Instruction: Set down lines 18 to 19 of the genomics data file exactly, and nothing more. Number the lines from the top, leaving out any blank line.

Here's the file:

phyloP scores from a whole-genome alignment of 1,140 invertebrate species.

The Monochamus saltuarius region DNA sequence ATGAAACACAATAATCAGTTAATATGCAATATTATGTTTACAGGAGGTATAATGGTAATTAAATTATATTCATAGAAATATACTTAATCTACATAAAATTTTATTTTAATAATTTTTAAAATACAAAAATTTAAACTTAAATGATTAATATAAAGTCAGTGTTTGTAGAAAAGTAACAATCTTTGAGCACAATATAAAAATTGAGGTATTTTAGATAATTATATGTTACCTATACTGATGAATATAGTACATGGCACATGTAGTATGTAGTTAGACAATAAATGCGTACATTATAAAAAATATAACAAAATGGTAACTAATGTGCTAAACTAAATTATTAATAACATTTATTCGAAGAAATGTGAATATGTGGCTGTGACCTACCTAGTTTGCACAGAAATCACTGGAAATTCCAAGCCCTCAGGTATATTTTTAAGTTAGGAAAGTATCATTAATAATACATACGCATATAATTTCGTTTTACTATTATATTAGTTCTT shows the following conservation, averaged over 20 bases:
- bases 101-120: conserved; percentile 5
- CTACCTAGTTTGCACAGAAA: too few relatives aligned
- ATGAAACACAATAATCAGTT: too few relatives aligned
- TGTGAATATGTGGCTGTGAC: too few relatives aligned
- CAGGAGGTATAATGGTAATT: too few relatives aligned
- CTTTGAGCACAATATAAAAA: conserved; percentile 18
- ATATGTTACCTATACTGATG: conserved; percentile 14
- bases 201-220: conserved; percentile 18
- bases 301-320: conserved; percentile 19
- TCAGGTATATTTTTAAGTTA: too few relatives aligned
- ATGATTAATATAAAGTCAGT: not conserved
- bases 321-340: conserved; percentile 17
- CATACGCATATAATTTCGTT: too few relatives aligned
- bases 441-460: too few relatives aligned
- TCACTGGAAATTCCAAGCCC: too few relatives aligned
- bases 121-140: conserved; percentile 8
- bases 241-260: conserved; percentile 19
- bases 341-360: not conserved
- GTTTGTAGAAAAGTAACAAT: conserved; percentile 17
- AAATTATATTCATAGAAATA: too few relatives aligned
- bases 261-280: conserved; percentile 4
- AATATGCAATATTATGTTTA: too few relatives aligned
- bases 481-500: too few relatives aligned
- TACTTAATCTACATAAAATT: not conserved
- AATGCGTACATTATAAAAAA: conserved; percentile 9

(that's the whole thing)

- bases 121-140: conserved; percentile 8
- bases 241-260: conserved; percentile 19